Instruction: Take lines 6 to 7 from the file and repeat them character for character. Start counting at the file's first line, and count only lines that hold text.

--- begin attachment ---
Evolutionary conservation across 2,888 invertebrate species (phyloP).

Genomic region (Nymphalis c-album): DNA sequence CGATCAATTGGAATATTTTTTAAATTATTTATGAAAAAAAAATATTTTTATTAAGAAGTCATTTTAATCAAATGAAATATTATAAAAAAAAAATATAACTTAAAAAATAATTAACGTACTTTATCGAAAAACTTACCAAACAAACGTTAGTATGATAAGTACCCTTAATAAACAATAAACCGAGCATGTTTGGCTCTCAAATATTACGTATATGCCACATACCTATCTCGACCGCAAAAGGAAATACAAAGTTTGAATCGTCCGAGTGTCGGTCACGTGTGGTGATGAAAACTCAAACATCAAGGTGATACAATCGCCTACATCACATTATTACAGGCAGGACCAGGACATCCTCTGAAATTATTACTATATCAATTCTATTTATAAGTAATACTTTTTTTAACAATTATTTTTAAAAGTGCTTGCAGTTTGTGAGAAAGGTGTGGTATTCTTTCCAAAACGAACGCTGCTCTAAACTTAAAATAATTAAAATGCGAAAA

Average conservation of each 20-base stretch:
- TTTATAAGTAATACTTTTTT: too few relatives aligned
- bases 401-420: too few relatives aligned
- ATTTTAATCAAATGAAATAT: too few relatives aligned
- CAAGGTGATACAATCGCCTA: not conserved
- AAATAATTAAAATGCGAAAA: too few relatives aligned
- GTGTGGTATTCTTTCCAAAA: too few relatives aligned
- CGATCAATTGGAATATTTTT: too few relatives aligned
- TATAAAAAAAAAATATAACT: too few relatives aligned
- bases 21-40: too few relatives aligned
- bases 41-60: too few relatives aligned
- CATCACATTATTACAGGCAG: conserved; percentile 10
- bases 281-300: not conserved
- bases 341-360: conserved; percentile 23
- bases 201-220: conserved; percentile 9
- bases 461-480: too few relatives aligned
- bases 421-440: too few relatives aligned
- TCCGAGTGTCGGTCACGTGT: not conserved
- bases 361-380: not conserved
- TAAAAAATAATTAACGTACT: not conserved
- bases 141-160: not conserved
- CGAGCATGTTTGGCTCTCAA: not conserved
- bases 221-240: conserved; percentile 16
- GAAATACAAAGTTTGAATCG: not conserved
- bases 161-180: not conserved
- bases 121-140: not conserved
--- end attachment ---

- ATTTTAATCAAATGAAATAT: too few relatives aligned
- CAAGGTGATACAATCGCCTA: not conserved